It’s not just having the diagnosis, but it’s also dealing with the hysterectomy and losing your female identity.
The term silent killer might get thrown around a lot, but for ovarian cancer, it’s no exaggeration.
There’s no detection test and the symptoms appear harmless – stomach pain and fatigue won’t have you running to the doctor every time.
That’s why the prognosis for women suffering from ovarian cancer is so bad. The reality is, most get diagnosed in the third and fourth stages of the cancer, and have only just a 45 per cent chance of living past five years.
Ovarian cancer sufferer and ambassador Helen Hatzis says she was in and out of doctors clinics for about 12 months before an ultrasound revealed her tumours.
“There’s nothing that doctors can do to test for it, you can have a vaginal ultrasound, but even with that, they can’t tell you if you’ve got cancer, you’ve got to actually have a biopsy,” she tells Neos Kosmos.
“Being a gynaecological cancer, it’s so invasive on every level.”
For many sufferers, keeping the cancer at bay doesn’t just mean bouts of radiation and chemotherapy, but a radical hysterectomy that removes a woman’s ovaries.
What many don’t realise is, with the removal, a woman is thrust into early menopause, whatever their age.
The physical trauma is surprisingly easier to deal with. They can accept that surgery is the best way to prevent reoccurrences, but the emotional and psychological turmoil that goes with the disease is a much longer process.
“It’s not just having the diagnosis, but it’s also dealing with the hysterectomy and losing your female identity,” Helen says.
That aspect of female identity has been targeted by the fundraising campaign, Frocktober. In the month of October, women are asked to dust off their ‘fabulous frocks’ and wear a dress every day of the month.
Relating such a deadly disease with an act that makes a woman look and feel her best is a match made in heaven.
Last week, a Melbourne group for Frocktober organised ‘Get Your Frock On’, a runway show dedicated to cancer ambassador Helen Hatzis and the cause.
The classy event was filled not just with women, but with men and young supporters, showing just how many people this disease affects. As much as it is a female disease, the flow on effects are just as devastating.
For Helen, as she undergoes another chemotherapy cycle this week, the event was a way to honour her children, who have watched and helped their mother battle the illness.
“I want to be here for my kids, my daughter’s doing VCE at the moment and that’s pretty full on,” Helen says.
MC for the evening Peter Pangelo rightfully singled out just how random and unforgiving the disease can be, while showing that awareness still has a long way to go.
Currently the survival rate for breast cancer is at 89 per cent thanks to much higher awareness and better funded campaigns. The same mutated gene (BRCA) that can develop breast cancer in women also develops ovarian cancer.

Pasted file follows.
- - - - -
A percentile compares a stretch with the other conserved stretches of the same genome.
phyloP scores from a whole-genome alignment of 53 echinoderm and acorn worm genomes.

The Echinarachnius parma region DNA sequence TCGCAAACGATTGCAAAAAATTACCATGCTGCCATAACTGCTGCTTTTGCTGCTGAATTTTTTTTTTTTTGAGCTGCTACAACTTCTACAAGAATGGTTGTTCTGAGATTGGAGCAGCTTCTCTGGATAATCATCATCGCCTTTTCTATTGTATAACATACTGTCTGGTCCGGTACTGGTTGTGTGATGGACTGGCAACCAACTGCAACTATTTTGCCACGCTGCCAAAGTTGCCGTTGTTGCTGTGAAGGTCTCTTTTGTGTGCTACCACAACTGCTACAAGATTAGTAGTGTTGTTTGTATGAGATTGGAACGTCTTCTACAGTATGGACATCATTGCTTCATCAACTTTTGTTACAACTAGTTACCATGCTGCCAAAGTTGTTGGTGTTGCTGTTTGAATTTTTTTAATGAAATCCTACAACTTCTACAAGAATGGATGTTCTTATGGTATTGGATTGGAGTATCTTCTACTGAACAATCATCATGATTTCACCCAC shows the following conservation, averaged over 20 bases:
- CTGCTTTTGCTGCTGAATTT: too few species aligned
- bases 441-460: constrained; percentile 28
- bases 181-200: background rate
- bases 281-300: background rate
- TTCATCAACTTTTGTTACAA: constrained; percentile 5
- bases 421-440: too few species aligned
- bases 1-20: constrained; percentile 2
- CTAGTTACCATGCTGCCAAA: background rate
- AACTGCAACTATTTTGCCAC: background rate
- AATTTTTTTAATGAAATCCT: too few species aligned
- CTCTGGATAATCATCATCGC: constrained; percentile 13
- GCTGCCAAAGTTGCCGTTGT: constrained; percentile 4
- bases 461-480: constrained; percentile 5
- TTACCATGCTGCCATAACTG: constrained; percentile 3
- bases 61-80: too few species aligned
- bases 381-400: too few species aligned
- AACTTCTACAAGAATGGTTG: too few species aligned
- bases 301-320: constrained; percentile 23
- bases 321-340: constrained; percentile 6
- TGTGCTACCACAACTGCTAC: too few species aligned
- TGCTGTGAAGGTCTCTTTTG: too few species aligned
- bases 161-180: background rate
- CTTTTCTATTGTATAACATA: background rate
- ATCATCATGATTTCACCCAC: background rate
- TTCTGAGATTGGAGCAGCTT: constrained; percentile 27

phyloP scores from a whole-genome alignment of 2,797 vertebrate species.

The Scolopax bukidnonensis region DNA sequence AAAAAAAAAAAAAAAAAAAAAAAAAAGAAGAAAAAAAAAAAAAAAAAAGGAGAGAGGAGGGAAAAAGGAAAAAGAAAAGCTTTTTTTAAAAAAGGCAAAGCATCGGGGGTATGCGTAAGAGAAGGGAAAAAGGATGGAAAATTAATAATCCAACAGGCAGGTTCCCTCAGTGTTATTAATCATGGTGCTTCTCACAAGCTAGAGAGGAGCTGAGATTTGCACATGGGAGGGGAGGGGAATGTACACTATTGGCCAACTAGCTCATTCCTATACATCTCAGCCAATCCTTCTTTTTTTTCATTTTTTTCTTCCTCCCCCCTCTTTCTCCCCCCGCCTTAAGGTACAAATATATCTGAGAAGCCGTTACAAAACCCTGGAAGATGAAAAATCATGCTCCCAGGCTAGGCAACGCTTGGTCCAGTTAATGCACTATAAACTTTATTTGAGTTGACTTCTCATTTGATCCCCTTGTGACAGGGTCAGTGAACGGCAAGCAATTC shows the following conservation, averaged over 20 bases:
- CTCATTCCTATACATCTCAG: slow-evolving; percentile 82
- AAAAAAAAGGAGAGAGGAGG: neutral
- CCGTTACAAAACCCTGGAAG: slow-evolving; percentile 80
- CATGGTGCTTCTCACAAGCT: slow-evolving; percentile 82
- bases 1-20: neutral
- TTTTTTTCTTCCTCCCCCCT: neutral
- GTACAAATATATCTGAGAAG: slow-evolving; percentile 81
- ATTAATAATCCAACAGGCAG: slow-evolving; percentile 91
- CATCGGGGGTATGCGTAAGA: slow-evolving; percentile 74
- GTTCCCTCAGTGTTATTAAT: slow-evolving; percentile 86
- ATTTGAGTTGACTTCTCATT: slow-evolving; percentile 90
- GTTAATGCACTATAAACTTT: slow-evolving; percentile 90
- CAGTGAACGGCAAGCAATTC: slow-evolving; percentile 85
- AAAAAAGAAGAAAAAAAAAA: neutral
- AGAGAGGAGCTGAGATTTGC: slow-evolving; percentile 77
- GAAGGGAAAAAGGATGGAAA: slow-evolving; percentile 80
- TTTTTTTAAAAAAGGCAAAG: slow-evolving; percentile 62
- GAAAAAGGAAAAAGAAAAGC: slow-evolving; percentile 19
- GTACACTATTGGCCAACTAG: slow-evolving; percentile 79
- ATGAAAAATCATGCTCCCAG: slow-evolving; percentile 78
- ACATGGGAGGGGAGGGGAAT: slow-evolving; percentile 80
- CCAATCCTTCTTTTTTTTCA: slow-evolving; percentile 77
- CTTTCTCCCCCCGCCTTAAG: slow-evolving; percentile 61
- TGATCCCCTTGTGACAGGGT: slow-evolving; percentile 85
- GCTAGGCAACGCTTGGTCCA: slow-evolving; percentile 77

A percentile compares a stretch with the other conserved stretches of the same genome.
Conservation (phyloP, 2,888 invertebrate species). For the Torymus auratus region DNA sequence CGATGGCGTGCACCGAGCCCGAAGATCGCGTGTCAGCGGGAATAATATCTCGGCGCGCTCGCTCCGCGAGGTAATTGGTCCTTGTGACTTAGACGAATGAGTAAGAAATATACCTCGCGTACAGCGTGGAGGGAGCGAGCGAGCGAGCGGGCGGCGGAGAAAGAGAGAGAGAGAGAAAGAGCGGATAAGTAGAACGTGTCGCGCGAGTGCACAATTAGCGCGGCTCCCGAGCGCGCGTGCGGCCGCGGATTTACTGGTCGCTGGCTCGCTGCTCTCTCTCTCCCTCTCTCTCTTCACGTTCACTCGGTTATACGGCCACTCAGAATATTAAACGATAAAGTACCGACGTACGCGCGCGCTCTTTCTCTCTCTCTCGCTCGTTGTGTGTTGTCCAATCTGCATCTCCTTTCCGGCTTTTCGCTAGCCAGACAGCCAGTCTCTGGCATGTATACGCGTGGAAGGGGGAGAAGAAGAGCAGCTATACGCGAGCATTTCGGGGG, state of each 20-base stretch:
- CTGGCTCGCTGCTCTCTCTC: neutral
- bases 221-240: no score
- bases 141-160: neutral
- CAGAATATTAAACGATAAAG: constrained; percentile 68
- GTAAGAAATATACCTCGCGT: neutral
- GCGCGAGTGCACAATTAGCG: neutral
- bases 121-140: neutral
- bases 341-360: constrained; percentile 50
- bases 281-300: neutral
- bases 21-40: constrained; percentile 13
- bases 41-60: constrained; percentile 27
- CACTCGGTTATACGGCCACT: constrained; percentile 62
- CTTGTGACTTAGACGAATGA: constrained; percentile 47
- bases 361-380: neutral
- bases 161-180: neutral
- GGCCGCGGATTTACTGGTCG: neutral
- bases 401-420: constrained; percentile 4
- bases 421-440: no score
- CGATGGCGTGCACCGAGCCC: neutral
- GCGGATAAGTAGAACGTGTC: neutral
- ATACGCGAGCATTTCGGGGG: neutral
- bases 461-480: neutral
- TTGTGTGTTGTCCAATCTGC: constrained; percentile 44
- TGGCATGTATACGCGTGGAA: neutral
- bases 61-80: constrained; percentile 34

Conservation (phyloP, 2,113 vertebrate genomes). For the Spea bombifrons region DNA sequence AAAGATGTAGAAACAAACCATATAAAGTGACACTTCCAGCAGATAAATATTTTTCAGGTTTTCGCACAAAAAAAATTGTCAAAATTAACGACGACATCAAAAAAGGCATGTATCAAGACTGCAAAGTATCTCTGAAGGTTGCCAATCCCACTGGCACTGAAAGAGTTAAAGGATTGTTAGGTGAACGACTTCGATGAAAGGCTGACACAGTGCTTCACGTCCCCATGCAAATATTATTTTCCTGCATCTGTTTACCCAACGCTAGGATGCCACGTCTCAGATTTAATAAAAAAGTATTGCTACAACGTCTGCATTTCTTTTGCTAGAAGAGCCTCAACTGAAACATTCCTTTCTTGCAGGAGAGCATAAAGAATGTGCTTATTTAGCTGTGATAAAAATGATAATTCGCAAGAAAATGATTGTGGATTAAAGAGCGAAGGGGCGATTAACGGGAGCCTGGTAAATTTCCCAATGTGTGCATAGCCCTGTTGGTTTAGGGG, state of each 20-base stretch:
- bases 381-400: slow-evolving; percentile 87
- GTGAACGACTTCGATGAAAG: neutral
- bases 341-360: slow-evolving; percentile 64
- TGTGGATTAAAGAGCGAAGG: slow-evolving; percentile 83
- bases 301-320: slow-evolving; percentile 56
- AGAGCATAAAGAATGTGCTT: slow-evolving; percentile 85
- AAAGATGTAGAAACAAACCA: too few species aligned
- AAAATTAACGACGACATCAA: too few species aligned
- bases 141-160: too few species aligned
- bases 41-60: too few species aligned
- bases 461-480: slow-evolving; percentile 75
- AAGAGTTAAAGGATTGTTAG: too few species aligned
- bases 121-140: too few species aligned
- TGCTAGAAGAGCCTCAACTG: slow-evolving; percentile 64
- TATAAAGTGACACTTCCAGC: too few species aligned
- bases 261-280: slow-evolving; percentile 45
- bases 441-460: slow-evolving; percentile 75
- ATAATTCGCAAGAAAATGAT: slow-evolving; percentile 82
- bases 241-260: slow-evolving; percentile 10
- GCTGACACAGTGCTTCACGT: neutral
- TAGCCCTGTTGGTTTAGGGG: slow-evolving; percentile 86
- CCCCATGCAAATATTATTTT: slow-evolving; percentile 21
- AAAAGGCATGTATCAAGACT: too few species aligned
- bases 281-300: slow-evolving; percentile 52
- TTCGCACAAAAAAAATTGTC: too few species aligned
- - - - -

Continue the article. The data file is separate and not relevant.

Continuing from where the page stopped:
Research and funding might be looking towards finding a cure, but sometimes just making progress in developing better treatment options is a godsend for sufferers.
“The more they research, the more they come up with alternative treatment options, perhaps a better drug, a better period of remission or to eradicate the disease,” Helen says.
Although she might say her story isn’t unique, her dedication is. When diagnosed in 2008, it became a goal to raise awareness and create a lifelong relationship with the Ovarian Cancer Research Foundation.
She saw first hand how ambassadors would be taken away in their prime by the disease, and knew that she wanted to take up a position to help.
“I do feel that obligation to get out there, I feel passionate about awareness and doing anything I can to help really,” she says.
And her work has gone above and beyond. She knows just what a human story can do and rather than just throwing statistics around, she decided to write a book to better explain the chaos of ovarian cancer.
Launched in 2011, the book, More Than Luck has raised much needed funds for the Ovarian Cancer Research Foundation.
But, after five years battling the disease, she’s still not in the clear. Ovarian cancer has a high rate of reoccurrence in sufferers, even for women who decide to have a hysterectomy. In five years, Helen has been in and out of hospital three times thanks to the cancer coming back, each time having to go through harsh radiation.
That frequency is why the disease is so unrelenting from diagnosis to remission.
The cause is not yet known fully. Women above 50 have the highest risk of developing the disease, and genetics and lifestyle do play a part. Greeks especially have an increased risk, as Europeans have the highest incidence of ovarian cancer and it is the fifth most commonly diagnosed female cancer in Europe.
On average three Australian women are diagnosed with ovarian cancer a day and one dies every 10 hours.
Such high numbers of new sufferers is why finding an early detection test is so important.
A simple blood test or a scan would do wonders in early detection and increase the low 45 per cent survival rate.
Frocktober is still collecting much needed funds, and invites women to dress up, organise ‘frocktail parties’ or pass a hat around the office amongst other things.
For more information and to donate, visit www.everydayhero.com.au/event/frocktober